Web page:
No but really. It feels like the wankiest thing I’ve ever told anyone.

On friday night I stayed up until 2am working on 20 pages and I’m quite proud of what I have written and have made a pretty good dent in what is slowly developing in to something that I’m getting more confident with as time goes by.

The truth is, I studied journalism because I wanted to be a writer. I dabbled in some freelance work until I finally accepted that I find my true joy in fictional writing. I have written many stories and shared them with fiction communities where they have been incredibly well-received. It was confidence building for me.

I struggle with feeling like I’m not good enough to classify myself as a “real” writer, but truthfully for the larger portion of my life I’ve found a lot of happiness sharing my stories with my friends.

I wrote my first “real” (awful) story when I was 11 or 12. I filled 6 notebooks with that story. I’m not going to lie, it wasn’t a literary masterpiece, but probably impressive for a 12 yr old. And since I had nothing better to do, I used to write all day long when I was unwell and I used to wait excitedly for my best friend to get home from school and I go to her house and we’d eat two minute noodles and I would narrate my story to her.

She was just as excited to hear as I was excited to share.

So, the thing is: I know how to put words together, but do I know enough about how to do that to expect that people might want to buy it?

I am under no misapprehensions; I am aware that my book will probably be independently released and I will have to source my own editor, put money and time in to it and it may come to a point where it seems like I should throw it in the too-hard basket, but I am committing to pushing through even when I feel like I shouldn’t bother.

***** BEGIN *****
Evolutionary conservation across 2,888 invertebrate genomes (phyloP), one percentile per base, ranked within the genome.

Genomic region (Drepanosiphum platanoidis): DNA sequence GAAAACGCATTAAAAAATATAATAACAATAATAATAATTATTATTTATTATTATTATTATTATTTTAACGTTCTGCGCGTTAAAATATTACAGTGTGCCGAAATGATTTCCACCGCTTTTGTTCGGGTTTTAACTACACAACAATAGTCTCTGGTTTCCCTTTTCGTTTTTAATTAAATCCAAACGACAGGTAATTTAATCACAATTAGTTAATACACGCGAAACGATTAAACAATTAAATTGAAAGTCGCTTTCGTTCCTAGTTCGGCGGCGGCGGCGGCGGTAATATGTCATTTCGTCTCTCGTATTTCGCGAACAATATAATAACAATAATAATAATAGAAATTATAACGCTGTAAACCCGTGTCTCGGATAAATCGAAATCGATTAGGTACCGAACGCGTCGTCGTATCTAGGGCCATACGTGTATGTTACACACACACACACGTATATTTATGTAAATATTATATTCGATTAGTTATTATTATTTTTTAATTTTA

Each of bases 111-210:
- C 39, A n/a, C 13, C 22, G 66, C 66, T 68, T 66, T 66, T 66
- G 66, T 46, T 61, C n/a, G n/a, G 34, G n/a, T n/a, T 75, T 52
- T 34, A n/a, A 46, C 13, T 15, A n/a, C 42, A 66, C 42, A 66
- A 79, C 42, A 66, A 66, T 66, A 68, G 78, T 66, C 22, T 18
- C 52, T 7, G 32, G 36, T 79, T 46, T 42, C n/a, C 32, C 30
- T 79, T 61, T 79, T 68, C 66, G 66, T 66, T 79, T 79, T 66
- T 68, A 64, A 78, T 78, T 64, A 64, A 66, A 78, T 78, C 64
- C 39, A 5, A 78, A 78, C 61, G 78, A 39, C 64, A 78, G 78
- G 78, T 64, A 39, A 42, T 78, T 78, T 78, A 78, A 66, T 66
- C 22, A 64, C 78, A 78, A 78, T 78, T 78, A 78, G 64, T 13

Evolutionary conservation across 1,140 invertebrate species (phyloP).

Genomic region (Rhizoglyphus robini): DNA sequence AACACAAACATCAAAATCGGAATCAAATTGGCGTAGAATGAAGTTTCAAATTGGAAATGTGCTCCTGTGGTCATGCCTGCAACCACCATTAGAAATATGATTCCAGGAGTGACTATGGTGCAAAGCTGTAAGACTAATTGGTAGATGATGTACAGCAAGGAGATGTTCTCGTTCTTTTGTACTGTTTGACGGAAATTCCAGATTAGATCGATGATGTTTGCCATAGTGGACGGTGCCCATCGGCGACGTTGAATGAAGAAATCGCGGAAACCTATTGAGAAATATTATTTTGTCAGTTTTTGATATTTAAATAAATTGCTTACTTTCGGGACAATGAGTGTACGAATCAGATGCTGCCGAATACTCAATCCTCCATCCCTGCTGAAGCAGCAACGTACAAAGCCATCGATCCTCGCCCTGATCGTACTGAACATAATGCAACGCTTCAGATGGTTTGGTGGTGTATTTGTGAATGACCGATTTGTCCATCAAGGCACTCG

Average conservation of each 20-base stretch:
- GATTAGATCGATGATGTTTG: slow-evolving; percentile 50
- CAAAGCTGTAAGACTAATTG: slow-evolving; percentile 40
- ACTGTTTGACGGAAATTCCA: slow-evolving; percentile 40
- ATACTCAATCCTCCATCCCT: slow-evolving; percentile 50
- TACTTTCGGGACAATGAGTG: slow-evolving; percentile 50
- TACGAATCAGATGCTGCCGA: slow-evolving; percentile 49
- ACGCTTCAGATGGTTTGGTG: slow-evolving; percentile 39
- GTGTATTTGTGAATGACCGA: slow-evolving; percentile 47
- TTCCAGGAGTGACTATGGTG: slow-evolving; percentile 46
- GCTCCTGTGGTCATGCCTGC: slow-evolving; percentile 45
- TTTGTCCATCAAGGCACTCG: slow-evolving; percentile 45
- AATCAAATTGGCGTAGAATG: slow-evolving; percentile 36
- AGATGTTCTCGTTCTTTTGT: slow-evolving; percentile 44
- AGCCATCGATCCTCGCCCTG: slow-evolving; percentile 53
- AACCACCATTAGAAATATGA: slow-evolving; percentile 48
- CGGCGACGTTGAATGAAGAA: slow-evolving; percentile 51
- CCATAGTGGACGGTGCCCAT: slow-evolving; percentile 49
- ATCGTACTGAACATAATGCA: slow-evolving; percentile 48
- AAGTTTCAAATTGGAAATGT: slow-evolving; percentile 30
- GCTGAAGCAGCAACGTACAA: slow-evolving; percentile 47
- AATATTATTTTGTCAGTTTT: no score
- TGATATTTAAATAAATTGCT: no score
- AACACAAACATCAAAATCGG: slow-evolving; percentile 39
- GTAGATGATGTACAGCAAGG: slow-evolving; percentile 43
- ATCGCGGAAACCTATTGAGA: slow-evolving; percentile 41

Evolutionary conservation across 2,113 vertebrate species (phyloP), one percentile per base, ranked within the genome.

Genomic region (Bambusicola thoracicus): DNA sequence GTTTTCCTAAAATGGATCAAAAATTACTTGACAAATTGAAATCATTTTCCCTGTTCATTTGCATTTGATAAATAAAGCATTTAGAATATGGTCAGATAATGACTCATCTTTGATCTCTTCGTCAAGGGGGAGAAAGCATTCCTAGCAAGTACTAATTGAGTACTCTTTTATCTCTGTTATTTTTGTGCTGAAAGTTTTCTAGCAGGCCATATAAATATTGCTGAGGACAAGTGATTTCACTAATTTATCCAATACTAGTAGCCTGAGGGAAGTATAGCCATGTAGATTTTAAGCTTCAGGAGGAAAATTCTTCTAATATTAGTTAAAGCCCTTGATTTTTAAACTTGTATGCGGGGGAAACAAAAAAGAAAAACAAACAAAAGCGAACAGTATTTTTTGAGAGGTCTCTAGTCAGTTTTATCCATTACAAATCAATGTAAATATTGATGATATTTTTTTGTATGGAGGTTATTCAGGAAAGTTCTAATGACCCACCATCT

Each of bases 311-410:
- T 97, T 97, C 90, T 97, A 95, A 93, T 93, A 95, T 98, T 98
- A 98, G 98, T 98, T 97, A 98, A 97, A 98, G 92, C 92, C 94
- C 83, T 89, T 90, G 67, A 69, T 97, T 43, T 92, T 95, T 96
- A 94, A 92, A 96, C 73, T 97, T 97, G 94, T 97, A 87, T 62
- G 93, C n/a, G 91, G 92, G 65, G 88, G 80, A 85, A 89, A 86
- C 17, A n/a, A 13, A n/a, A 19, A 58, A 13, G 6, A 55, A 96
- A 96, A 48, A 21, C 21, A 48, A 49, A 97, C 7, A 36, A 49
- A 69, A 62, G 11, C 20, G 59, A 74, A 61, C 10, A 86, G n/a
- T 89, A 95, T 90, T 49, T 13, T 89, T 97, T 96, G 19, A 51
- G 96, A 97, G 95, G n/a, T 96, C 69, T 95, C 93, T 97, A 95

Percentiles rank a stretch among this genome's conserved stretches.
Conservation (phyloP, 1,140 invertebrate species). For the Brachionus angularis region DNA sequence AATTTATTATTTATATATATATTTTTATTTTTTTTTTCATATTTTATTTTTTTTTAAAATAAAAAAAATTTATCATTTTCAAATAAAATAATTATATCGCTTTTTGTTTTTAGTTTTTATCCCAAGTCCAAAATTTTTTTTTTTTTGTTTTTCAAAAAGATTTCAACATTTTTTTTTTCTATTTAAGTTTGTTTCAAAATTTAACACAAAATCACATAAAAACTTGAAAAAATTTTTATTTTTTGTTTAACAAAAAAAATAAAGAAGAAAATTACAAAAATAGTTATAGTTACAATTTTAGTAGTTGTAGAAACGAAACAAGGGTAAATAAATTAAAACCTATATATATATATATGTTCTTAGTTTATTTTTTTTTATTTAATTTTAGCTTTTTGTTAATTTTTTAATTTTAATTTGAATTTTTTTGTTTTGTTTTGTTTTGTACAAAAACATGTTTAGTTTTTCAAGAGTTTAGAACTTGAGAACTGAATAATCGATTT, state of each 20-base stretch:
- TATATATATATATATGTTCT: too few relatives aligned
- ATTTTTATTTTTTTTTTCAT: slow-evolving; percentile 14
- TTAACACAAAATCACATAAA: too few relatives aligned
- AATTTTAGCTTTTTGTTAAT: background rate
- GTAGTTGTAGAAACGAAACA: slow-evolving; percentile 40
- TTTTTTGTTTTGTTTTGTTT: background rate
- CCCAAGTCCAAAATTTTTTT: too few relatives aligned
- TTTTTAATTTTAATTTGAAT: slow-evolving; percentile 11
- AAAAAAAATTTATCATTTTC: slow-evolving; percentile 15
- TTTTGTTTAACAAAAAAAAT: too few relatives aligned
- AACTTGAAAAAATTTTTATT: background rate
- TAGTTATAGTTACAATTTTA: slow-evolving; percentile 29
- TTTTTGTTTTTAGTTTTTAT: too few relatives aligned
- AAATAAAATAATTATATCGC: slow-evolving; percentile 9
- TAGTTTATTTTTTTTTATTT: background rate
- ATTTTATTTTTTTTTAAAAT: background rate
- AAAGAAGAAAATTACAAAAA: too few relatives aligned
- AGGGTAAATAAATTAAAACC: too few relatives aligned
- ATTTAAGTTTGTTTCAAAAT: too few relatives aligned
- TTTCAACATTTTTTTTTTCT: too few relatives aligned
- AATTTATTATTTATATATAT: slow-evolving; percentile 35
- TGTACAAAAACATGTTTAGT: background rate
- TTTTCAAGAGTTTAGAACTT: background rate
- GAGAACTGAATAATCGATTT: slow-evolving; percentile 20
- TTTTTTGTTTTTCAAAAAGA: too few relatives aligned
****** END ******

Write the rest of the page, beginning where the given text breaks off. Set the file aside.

First and most importantly, I need to know that it’s good. I’d hate to release something and have someone review it and feel like it’s absolutely unredeemable.

When I share with people that I’m writing a novel, I know what they are thinking. “Oh, one of those cute little projects Jess has going on….” or honestly, I am sure that some people are actually surprised that I can write.

One person commented that it sounded like a “real” book when I shared a paragraph (which made me laugh because something similar is said in the above video).

I have faith in my ability to write – but I am incredibly scared of putting myself out there. Mostly of sharing it with friends and family who know me.

When I was up until 2am last weekend, my boyfriend asked what I was doing. I am still coy about sharing when I am writing cos it feels a bit wanky. I eventually said (with frustration and resolve), “I was working on my story!”

He asked, “Why didn’t you just say that?”

And I replied that I feel like I sound like a giant nob. “Oh, I’m just working on my manuscript.”

We laughed and recalled the video above. Because honestly, that’s how I feel people are thinking of it all.

I’m a wanker and I’m working on a novel.

But its okay because it’s something that I’m proud of having the tenacity to do. I could be one of those people that always say they want to, but never do. Maybe my novel is shit, I don’t know — but there’s only one way to find out…

So, until someone says, THIS SUCKS ASS, JESS, GIVE UP! I’ll keep writing 🙂